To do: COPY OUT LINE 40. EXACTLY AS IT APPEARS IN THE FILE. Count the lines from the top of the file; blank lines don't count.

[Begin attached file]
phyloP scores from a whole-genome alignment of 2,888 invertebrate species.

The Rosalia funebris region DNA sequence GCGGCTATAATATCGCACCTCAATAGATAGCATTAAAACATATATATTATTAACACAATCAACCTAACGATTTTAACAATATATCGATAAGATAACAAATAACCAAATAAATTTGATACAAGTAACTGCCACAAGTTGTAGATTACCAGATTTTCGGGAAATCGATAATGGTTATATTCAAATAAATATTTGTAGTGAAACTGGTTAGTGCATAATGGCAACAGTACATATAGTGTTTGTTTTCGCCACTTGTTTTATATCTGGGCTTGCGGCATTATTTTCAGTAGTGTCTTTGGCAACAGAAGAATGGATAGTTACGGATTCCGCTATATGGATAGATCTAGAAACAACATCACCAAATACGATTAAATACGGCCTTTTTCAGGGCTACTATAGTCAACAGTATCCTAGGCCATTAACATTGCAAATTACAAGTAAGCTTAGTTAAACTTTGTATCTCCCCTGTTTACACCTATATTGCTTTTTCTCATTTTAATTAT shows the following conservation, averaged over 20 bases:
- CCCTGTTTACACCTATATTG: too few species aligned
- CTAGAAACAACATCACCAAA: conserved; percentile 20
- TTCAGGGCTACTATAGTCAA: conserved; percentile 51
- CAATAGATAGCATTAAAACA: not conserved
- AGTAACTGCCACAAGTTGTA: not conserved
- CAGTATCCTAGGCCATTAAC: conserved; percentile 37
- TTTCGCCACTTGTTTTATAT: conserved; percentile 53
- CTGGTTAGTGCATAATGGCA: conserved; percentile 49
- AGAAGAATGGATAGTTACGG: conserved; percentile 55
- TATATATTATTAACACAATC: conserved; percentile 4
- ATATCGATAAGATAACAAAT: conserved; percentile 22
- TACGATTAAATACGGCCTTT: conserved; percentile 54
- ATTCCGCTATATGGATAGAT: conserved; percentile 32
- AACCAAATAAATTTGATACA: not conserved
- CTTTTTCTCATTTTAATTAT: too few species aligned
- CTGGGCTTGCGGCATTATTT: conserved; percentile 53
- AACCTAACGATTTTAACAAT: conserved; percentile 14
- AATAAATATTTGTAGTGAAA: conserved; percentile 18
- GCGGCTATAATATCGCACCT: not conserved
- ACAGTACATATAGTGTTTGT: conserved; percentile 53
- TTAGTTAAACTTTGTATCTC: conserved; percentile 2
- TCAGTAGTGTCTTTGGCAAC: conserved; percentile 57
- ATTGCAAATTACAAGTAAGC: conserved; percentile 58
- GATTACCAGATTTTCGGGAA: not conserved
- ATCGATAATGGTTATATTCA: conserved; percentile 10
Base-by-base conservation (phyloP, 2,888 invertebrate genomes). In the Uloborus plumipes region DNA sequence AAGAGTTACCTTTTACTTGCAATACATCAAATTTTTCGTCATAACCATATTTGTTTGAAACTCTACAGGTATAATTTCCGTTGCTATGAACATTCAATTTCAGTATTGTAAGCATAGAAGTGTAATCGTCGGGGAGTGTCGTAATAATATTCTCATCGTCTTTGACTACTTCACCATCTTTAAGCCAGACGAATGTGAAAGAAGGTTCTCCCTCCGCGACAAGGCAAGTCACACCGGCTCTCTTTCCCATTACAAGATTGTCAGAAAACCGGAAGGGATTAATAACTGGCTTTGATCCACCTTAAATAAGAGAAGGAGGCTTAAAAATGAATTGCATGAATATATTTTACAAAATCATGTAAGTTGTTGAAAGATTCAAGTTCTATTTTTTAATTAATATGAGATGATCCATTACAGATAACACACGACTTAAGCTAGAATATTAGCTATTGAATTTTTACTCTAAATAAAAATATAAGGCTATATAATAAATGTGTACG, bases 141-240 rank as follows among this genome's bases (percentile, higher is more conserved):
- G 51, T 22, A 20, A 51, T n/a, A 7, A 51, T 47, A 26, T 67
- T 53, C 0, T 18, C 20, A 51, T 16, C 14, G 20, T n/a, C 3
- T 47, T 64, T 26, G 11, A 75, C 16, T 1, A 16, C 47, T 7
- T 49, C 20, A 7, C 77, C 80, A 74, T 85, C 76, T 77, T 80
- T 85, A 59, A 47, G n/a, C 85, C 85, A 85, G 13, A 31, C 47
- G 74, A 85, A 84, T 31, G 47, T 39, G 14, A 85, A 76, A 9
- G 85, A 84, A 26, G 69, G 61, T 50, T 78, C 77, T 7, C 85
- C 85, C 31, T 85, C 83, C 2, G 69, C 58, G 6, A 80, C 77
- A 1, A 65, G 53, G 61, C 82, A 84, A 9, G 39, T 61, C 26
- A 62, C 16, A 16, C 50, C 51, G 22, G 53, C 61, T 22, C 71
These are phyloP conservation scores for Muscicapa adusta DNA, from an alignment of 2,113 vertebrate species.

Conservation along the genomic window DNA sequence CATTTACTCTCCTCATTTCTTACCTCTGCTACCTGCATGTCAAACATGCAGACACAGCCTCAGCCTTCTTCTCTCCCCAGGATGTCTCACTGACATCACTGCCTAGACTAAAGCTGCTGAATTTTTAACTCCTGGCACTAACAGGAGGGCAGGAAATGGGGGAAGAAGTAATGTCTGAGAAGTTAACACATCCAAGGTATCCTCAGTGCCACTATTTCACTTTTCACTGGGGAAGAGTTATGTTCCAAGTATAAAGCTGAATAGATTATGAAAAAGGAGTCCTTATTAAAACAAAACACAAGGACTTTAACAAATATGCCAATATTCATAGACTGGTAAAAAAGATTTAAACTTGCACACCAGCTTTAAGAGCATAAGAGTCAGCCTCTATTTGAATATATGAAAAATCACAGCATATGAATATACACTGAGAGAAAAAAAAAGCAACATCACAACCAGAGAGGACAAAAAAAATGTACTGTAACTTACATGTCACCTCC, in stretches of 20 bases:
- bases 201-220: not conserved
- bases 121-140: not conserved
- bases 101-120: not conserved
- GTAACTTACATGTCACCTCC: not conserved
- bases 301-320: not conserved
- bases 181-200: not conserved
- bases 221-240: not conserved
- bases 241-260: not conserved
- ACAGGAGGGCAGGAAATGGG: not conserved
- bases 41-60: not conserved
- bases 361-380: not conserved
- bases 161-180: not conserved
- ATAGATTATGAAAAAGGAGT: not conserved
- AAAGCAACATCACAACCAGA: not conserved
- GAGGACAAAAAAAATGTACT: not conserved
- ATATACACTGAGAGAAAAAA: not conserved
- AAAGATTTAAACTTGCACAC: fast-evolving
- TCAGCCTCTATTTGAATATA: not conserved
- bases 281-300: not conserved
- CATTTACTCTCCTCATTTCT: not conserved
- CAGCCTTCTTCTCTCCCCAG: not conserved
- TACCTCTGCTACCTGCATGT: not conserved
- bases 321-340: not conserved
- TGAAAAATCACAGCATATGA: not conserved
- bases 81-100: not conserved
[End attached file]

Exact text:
Conservation along the genomic window DNA sequence CATTTACTCTCCTCATTTCTTACCTCTGCTACCTGCATGTCAAACATGCAGACACAGCCTCAGCCTTCTTCTCTCCCCAGGATGTCTCACTGACATCACTGCCTAGACTAAAGCTGCTGAATTTTTAACTCCTGGCACTAACAGGAGGGCAGGAAATGGGGGAAGAAGTAATGTCTGAGAAGTTAACACATCCAAGGTATCCTCAGTGCCACTATTTCACTTTTCACTGGGGAAGAGTTATGTTCCAAGTATAAAGCTGAATAGATTATGAAAAAGGAGTCCTTATTAAAACAAAACACAAGGACTTTAACAAATATGCCAATATTCATAGACTGGTAAAAAAGATTTAAACTTGCACACCAGCTTTAAGAGCATAAGAGTCAGCCTCTATTTGAATATATGAAAAATCACAGCATATGAATATACACTGAGAGAAAAAAAAAGCAACATCACAACCAGAGAGGACAAAAAAAATGTACTGTAACTTACATGTCACCTCC, in stretches of 20 bases: